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In this episode of ISO 400, we hear from Nicholas Gervin, a street photographer based in Portland, Maine. Photography for Gervin is a means of recovery as he has suffered a series of injuries, automobile and otherwise, and with his camera, he’s explored the places around him. There’s a raw and visceral quality to Gervin’s work that commands your full attention. Some photography allows you to passively receive it, but Gervin’s doesn’t allow any room for that. There’s an immediacy to it that grabs you.

For more of Gervin’s work, you can check out his website. A selection of his work and the episode are after the break.

As always, our music is provided by Yuki Futami, a New York-based jazz musician. Continue reading…

ISO 400: Elie Gardner & Oscar Durand Talk About Working Together as a Married Couple

In the backyard of one of South America's busiest airports about 350 families lived in a humble neighborhood known as El Ayllu. At the beginning of March the land near Lima, Peru, was taken by eminent domain for the expansion of Jorge Chavez International Airport. The government doled out new homes and checks to the residents. From left, Arely Betzabe, 5, Ricardo Galvez and Giovanna Meneses Pisco pose for a photograph in front of their former home. They were back in the neighborhood visiting friends and stopped by to see their old home as it was in the process of being demolished. Photo by Elie Gardner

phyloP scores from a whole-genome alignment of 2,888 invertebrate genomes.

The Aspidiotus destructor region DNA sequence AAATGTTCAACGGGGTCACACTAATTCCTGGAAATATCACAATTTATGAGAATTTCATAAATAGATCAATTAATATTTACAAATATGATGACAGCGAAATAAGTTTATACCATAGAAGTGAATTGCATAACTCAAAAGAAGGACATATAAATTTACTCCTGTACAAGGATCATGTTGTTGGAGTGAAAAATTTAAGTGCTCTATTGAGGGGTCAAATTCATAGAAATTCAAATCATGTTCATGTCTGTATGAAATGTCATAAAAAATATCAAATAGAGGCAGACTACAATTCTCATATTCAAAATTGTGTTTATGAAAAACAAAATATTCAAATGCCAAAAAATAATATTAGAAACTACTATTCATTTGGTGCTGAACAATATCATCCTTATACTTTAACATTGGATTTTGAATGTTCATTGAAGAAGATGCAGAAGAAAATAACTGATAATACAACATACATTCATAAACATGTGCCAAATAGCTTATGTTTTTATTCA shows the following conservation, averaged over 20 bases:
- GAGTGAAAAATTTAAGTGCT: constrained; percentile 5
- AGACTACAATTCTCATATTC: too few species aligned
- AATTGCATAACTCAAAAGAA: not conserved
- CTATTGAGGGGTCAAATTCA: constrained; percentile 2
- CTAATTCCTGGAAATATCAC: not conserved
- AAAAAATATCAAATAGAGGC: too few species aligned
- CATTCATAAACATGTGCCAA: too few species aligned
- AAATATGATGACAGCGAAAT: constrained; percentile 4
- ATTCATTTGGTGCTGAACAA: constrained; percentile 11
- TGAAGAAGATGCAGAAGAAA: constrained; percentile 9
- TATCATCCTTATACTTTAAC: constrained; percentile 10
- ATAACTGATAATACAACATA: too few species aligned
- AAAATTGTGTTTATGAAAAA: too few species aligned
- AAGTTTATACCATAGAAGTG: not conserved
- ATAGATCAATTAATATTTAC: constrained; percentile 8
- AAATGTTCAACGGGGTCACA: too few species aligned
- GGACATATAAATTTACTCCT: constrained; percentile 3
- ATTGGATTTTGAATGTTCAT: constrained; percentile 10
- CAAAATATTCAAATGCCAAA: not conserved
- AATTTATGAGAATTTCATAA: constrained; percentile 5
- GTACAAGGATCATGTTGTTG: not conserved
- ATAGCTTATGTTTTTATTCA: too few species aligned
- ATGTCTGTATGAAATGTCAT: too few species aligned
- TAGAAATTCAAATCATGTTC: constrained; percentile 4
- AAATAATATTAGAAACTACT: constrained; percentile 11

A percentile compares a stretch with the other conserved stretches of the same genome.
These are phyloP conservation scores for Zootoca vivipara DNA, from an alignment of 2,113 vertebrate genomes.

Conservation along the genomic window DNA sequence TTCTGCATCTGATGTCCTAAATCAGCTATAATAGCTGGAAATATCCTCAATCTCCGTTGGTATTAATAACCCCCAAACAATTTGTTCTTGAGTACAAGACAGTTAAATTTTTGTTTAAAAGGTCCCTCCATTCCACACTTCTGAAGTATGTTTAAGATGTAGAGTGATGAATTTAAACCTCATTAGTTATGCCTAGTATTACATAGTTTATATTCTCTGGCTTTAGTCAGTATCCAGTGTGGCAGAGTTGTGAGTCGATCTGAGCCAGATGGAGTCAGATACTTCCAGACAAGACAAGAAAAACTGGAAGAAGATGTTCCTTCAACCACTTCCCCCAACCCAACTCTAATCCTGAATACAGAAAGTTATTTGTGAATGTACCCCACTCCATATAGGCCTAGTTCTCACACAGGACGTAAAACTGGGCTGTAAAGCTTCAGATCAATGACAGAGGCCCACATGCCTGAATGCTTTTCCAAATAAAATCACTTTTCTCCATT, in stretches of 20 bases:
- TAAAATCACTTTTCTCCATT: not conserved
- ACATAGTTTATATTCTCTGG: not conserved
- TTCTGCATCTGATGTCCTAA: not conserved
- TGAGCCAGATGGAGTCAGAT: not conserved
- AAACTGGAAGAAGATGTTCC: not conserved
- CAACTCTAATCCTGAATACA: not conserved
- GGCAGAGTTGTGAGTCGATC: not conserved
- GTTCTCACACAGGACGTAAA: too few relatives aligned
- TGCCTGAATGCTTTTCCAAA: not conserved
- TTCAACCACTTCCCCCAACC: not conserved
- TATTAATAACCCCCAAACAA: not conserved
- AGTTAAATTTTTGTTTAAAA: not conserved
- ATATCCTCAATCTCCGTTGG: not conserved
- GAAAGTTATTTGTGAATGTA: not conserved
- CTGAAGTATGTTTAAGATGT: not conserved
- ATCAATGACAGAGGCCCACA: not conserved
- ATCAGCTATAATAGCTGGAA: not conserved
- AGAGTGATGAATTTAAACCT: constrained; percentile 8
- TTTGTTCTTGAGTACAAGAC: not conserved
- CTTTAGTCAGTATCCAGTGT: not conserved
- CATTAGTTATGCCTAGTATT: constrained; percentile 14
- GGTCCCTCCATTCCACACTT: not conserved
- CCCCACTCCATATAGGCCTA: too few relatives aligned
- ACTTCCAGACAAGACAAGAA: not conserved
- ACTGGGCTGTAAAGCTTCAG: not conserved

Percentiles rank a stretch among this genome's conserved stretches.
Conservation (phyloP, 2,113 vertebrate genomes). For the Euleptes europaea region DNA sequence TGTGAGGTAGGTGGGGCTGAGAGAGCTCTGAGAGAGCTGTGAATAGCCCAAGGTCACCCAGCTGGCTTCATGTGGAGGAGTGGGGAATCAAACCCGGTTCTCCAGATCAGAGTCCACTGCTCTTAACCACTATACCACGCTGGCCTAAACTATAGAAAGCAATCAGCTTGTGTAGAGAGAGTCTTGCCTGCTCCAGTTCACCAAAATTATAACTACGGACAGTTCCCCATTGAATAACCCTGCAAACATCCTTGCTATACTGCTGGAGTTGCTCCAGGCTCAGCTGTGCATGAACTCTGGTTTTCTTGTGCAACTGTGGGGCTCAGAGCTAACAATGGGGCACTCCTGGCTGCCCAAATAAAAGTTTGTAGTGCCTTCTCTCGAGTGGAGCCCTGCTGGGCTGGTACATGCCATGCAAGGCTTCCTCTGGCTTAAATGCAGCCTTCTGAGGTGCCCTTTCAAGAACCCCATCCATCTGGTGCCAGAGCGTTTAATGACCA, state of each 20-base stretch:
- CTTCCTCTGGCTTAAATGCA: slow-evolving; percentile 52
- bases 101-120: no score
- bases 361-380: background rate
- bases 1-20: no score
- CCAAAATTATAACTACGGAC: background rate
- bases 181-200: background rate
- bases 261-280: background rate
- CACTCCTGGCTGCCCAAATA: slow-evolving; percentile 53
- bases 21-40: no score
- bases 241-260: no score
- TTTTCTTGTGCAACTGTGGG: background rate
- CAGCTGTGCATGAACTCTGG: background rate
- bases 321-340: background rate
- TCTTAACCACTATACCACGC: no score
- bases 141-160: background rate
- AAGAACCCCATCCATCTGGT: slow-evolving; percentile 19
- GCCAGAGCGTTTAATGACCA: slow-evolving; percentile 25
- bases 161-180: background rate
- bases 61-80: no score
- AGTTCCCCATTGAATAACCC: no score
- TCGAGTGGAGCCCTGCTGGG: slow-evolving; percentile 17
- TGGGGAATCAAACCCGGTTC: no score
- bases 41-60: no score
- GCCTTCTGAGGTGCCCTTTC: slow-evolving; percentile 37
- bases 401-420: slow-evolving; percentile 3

In the backyard of one of South America’s busiest airports about 350 families lived in a humble neighborhood known as El Ayllu. At the beginning of March the land near Lima, Peru, was taken by eminent domain for the expansion of Jorge Chavez International Airport. The government doled out new homes and checks to the residents. From left, Arely Betzabe, 5, Ricardo Galvez and Giovanna Meneses Pisco pose for a photograph in front of their former home. They were back in the neighborhood visiting friends and stopped by to see their old home as it was in the process of being demolished. Photo by Elie Gardner